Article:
Jane Austen may have completed only six major novels in her 41 years, but the sequels, spinoffs, and movies they have spawned are nearly as ubiquitous as Shakespearean derivatives. “Miss Austen,” Gill Hornby’s well-researched, slyly barbed historical novel, is a worthy addition, sure to enthrall Janeites.
The titular Miss Austen is Jane’s devoted older sister, Cassandra, who outlived her by 28 years and who, in Hornby’s telling, guarded her beloved sister’s legacy with zeal. The novel is set mainly in 1840 – when an aging Cassandra shows up at relatives’ soon-to-be vacated Kintbury vicarage, determined to rescue her sister’s letters to a favorite confidante from the prying eyes of posterity. Her baldly stated mission is “to find and destroy any evidence that might compromise Jane’s reputation.” But each letter Cassandra reads sends her – and Hornby’s narrative – back to the events it evokes, which span the years from Cassandra’s engagement in 1795 through Jane’s death in 1817.
To the lasting consternation of historians, Cassandra Austen did in fact destroy much of Jane’s correspondence – hundreds of letters between the two sisters. What did she want to hide? That question is partly what drives this novel, which attempts to render Cassandra’s actions comprehensible if not altogether forgivable.
Like Austen’s cunning social satires, Hornby’s novel works on multiple levels. On the surface, it’s the story of a smart, attractive Regency woman who, after the death of her fiancé, resigns herself to spinsterhood and a financially straitened life whose gratifications rest in being dutifully useful – to her parents, her talented sister, and her wealthier brothers’ fecund families – since fortunes “seemed only to run down the male line.”
On another level, it’s a vivid portrait of Austen and her family, based in part on Hornby’s speculative re-creation of those missing letters, which she fills with entertainingly acid commentary about various relatives and friends, and evidence of worrisome mood-swings that veer between “sullen and silent, or brittle and wicked.” In this telling, Jane is always at her lowest when circumstances thwart her writing – as when she, her sister, and their parents are forced into an unsettled, nomadic existence after their brother James and his irritating wife Mary take over the family home, Steventon Rectory.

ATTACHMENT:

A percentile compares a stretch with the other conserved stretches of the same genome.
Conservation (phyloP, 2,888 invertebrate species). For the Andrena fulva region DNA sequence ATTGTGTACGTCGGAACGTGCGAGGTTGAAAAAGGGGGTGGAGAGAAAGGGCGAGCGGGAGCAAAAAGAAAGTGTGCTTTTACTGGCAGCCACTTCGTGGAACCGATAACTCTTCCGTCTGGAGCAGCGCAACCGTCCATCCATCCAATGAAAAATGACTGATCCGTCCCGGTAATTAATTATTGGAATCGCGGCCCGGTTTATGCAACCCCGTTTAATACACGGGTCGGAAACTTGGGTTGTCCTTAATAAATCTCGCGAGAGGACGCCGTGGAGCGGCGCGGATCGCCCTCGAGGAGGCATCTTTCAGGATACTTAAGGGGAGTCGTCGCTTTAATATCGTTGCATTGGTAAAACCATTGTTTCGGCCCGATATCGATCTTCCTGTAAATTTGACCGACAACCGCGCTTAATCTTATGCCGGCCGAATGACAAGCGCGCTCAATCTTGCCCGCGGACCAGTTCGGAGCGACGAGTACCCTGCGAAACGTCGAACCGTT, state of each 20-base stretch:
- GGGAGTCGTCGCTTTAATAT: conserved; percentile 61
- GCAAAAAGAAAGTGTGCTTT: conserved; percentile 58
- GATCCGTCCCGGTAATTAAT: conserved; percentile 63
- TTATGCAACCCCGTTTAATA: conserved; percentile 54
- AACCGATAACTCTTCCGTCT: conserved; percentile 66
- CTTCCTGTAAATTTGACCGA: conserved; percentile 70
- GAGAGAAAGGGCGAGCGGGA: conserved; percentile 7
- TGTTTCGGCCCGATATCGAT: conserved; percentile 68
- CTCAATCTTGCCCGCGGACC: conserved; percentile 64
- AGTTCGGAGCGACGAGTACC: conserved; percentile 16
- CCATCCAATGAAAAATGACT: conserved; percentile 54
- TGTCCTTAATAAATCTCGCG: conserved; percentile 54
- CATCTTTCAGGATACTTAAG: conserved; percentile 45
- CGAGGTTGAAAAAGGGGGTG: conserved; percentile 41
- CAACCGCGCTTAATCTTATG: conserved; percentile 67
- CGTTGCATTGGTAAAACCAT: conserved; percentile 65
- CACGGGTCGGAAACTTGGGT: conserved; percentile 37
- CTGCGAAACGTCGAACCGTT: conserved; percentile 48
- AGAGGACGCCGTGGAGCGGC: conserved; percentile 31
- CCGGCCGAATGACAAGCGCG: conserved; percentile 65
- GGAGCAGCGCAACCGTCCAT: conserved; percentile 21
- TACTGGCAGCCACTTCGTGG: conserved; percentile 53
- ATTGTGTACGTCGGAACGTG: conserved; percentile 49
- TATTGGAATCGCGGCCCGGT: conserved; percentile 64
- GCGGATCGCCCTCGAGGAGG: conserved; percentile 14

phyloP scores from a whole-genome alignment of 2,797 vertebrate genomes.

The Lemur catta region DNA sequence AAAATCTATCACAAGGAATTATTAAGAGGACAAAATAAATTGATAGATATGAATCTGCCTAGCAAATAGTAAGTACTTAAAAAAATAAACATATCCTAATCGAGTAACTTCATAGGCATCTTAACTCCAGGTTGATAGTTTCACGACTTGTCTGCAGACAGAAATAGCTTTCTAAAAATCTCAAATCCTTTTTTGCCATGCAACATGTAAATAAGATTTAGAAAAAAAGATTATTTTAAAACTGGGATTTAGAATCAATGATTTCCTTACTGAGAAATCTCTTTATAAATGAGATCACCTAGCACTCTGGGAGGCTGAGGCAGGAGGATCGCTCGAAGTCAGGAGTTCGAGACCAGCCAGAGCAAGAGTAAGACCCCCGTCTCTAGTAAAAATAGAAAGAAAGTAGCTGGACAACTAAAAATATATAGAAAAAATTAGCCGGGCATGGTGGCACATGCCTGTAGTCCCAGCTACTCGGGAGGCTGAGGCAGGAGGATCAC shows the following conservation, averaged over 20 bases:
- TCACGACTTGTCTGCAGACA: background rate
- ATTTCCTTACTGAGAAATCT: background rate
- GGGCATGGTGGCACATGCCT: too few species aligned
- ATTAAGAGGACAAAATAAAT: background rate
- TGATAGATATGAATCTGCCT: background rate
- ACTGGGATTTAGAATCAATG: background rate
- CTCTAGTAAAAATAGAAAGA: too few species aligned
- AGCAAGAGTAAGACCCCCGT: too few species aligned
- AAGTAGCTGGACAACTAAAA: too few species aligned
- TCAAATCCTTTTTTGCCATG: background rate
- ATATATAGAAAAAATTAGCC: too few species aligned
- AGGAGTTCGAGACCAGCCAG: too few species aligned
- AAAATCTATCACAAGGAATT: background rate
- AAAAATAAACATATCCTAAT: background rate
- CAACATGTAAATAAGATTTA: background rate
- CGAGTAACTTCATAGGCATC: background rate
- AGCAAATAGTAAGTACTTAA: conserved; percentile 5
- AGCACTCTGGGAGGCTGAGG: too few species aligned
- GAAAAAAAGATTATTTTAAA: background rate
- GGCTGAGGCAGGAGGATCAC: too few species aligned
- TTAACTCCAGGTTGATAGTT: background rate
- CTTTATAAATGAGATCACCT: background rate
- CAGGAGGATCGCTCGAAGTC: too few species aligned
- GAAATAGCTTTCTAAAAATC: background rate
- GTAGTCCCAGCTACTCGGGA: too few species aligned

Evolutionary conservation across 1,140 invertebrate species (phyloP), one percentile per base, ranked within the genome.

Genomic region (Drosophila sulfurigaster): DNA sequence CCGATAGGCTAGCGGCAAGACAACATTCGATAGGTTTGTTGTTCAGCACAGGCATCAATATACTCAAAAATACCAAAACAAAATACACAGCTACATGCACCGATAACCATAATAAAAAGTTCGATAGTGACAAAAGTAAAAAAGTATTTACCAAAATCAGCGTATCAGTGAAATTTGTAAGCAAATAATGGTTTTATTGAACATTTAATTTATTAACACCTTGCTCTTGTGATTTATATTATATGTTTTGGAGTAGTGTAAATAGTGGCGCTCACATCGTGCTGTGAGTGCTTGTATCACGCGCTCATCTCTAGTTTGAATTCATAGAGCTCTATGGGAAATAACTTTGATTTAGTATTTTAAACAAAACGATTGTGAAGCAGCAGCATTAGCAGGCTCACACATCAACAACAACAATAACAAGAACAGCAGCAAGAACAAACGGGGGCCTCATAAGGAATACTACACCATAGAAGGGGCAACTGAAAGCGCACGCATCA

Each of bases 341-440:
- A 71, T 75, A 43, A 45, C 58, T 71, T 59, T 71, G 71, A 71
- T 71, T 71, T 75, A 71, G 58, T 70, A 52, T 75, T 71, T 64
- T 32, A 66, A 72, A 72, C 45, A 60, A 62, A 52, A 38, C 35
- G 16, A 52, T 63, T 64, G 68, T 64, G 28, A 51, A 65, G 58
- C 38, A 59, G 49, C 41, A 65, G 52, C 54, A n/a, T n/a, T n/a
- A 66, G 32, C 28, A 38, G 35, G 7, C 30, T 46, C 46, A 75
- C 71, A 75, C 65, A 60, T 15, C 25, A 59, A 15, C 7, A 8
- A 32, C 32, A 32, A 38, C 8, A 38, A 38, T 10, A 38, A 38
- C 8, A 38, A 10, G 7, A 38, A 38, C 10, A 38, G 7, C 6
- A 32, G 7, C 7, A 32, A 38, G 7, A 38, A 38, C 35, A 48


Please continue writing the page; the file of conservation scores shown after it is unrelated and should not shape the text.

Dig a little deeper and you’ll find not just tonal echoes of Austen’s prose, but several borrowed plot points, including a strategically timed illness, a prejudicial misreading of character, and a protagonist who, like Emma in the eponymous 1815 novel, learns a lesson about the hubris of meddling in others’ affairs.
As in Austen, there’s lots of courtship drama, but Hornby has slyly inverted the marriage plot and the notion that for a story to end happily, it must end in a betrothal. Cassandra, who like Jane is clearly sharper than most of the men in her life, comes to cherish the freedom of spinsterhood and to realize that her “happiest moments had been passed in the company of excellent women.” "Miss Austen" celebrates not just Virginia Woolf’s room of one’s own, but a home of one’s own – and the joys of female companionship.
Hornby’s novel offers a decidedly modern, feminist slant, which is announced by its epigraph from Austen’s “Persuasion”: “Men have had every advantage of us in telling their own story. ... The pen has been in their hands.” “Miss Austen,” with its jabs at doltish males and entrenched gender inequity, pointedly features the female point of view. Cassandra has to wait for her wealthy brother Edward’s “stolid mind to make its pedestrian progress” after she plants the idea that he should provide his mother and sisters with a cottage on his Chawton estate. Hornby adds bitingly, “She had to wait a good while.”
When the Austen ladies finally achieve their dream, Jane exults, “We took the sow’s ear that fate offered us, and fashioned from that something quite wonderful.” Cassandra replies, “We have found our Utopia! I can imagine no better life than the one we have here.”
A happy ending that may involve real estate but doesn’t involve marriage, we marvel! Not so fast. “Miss Austen” continues to twist and turn deliciously to expose the dangers of blindly promoting one’s own idea of utopia, whether married or single, “as the only true happiness.”